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Miller v. Brake

United States District Court, S.D. Illinois

November 13, 2019

SANTRELL R. MILLER, Plaintiff,
v.
S. BRAKE, ANNDERSON, CLARK, and DANIEL Q. SULLIVAN, Defendants.

          MEMORANDUM AND ORDER

          Joan H. Lefkow, U.S. District Judge. [1]

         Plaintiff Santrell R. Miller, an inmate of the Illinois Department of Corrections (“IDOC”) who is currently incarcerated at Big Muddy River Correctional Center (“Big Muddy”), brings this action pursuant to 42 U.S.C. § 1983 for deprivations of his constitutional rights. Miller alleges Defendants cut his dreadlocks despite Miller's being a practicing Rastafarian in violation of the First Amendment. He seeks monetary damages.

         This case is now before the court for preliminary review of the Complaint pursuant to 28 U.S.C. § 1915A. Under Section 1915A, the court is required to screen prisoner Complaints to filter out non-meritorious claims. See 28 U.S.C. § 1915A(a). Any portion of a Complaint that is legally frivolous, malicious, fails to state a claim upon which relief may be granted, or asks for money damages from a defendant who by law is immune from such relief must be dismissed. 28 U.S.C. § 1915A(b).

         The Complaint

         In his Complaint, Miller makes the following allegations: Miller is a practicing Rastafarian and wears his hair in dreadlocks. (Doc. 1, pp. 4, 7). Upon arriving at Big Muddy, he was told by Lt. Annderson that he should not have been let on the bus with his hair in locks and the barber would cut his hair in the morning. (Id. at pp. 4, 7). Miller believed that his hair was neat and easily searchable and part of his core religious beliefs. (Id. at p. 7). He spoke with Brake and Lt. Clark the following morning and was told he was not allowed to keep his hair in dreadlocks. (Id. at p. 7.) If he refused a haircut, he would be issued a ticket and sent to segregation. (Id. at pp. 5, 7). He was then forced to sign a paper agreeing to the haircut. (Id.). He also spoke with the warden, Daniel Q. Sullivan, about his hair but the warden called him a liar and refused to help him. (Id. at pp. 4, 8). Miller was forced to cut his hair after being forced to sign the written agreement.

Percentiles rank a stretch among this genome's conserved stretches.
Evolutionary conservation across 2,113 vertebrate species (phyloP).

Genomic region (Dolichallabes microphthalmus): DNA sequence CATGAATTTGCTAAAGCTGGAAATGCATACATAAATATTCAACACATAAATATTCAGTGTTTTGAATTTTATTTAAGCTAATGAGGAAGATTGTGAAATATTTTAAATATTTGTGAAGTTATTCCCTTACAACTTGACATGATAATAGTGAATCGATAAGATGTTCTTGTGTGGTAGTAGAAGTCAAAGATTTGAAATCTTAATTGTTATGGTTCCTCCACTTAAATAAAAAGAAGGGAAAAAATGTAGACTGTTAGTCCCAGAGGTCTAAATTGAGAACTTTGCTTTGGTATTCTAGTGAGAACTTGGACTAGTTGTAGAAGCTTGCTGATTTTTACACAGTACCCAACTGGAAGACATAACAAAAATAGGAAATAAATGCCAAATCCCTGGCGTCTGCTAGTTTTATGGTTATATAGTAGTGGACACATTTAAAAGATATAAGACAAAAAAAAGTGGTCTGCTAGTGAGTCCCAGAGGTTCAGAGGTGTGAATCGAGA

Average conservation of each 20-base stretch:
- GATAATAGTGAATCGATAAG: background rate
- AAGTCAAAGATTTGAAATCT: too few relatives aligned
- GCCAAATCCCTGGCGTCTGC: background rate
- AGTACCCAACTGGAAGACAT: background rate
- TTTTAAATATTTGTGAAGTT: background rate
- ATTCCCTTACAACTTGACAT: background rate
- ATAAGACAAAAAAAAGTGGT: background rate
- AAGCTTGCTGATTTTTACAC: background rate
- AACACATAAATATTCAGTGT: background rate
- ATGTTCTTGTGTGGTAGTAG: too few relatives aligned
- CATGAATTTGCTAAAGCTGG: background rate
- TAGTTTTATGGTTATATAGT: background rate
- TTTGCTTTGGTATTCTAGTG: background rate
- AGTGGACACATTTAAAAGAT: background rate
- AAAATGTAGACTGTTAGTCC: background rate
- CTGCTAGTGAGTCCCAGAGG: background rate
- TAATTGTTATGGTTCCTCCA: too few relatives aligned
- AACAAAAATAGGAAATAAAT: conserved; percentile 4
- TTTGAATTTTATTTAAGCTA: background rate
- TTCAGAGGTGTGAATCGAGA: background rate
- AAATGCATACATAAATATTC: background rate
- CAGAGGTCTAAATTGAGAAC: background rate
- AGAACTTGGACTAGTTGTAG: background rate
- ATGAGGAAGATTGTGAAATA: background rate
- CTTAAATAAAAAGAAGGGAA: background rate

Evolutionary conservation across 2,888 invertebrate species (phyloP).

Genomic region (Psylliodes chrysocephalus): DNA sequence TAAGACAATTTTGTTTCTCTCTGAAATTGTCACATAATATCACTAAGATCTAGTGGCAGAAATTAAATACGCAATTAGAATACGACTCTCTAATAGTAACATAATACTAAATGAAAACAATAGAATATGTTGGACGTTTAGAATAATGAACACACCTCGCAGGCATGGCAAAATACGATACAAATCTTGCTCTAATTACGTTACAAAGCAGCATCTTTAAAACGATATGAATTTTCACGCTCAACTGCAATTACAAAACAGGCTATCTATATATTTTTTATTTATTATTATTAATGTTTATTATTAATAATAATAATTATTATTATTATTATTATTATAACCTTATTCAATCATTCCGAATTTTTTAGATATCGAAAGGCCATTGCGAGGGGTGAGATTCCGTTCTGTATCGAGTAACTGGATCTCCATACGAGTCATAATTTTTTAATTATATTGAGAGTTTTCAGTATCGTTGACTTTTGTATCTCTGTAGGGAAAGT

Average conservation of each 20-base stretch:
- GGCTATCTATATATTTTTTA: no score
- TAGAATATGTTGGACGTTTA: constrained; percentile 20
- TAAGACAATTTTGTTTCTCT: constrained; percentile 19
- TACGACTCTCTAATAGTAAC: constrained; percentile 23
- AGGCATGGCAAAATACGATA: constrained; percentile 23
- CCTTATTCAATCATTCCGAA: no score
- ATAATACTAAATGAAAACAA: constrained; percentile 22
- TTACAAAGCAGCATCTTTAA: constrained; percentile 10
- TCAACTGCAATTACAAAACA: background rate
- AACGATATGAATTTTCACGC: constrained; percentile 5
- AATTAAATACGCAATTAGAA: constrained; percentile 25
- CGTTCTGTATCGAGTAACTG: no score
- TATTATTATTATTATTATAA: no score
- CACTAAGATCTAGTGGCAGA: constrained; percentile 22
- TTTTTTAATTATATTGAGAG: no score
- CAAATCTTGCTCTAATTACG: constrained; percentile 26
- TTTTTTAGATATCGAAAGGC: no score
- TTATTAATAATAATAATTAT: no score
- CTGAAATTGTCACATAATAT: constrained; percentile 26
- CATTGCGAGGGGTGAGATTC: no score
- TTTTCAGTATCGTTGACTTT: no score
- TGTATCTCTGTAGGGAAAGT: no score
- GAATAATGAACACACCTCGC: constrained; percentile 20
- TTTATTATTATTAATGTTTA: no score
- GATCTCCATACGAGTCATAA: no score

Based on the allegations in the Complaint, the court finds it convenient to designate a single Count in this pro se action:

Count 1:Brake, Annderson, Clark, and Sullivan forced Miller to cut his hair in violation of his sincerely held religious beliefs under the First Amendment.

         The parties and the court will use these designations in all future pleadings and orders, unless otherwise directed by a judicial officer of this court. Any other claim that is mentioned in the Complaint but not addressed in this Order should be considered dismissed without prejudice as inadequately pleaded under the Twombly pleading standard.[2]

         Discussion

         Here, Miller adequately alleges that Defendants substantially burdened his practice of Rastafarianism by requiring him to cut his dreadlocks.[3] See Hunafa v. Murphy, 907 F.2d 46, 47 (7th Cir.1990) (“[A] prisoner is entitled to practice his religion insofar as doing so does not unduly burden the administration of the prison.”); Turner v. Safley, 482 U.S.78, 99 (1987) (holding that an almost complete ban on the decision to marry was not reasonably related to legitimate penological objectives); but see Grayson v. Schuler, 666 F.3d 450, 455 (7th Cir. 2012) (finding that policy allowing Rastafarians to maintain long hair but denying the privilege to sincere African Hebrew Israelite of Jerusalem was arbitrary discrimination). Thus, Count 1 shall proceed as to all of the defendants.

         Pending Motions

         In Miller's Motions for Counsel (Docs. 4 and 14) he indicates that he has sent letters to the John Howard Association and Loevy and Loevy but has not heard back from them. He also states that he cannot afford an attorney. Given the early stage of the litigation, however, it is difficult to accurately evaluate the need for the assistance of counsel. See Kadamovas v. Stevens, 706 F.3d 843, 845 (7th Cir. 2013) (“[U]ntil the defendants respond to the complaint, the plaintiff's need for assistance of counsel ... cannot be gauged.”).[4] Further, the court notes that the defendants have not yet been served nor has a discovery schedule been entered. Thus, counsel is not needed at this early stage. Therefore, Miller's Motions for Counsel (Docs. 4 and 14) are DENIED without prejudice. He may renew his request for the recruitment of counsel at a later date.

         Disposition

         IT IS SO ORDERED that Count 1 shall proceed against Brake, ...


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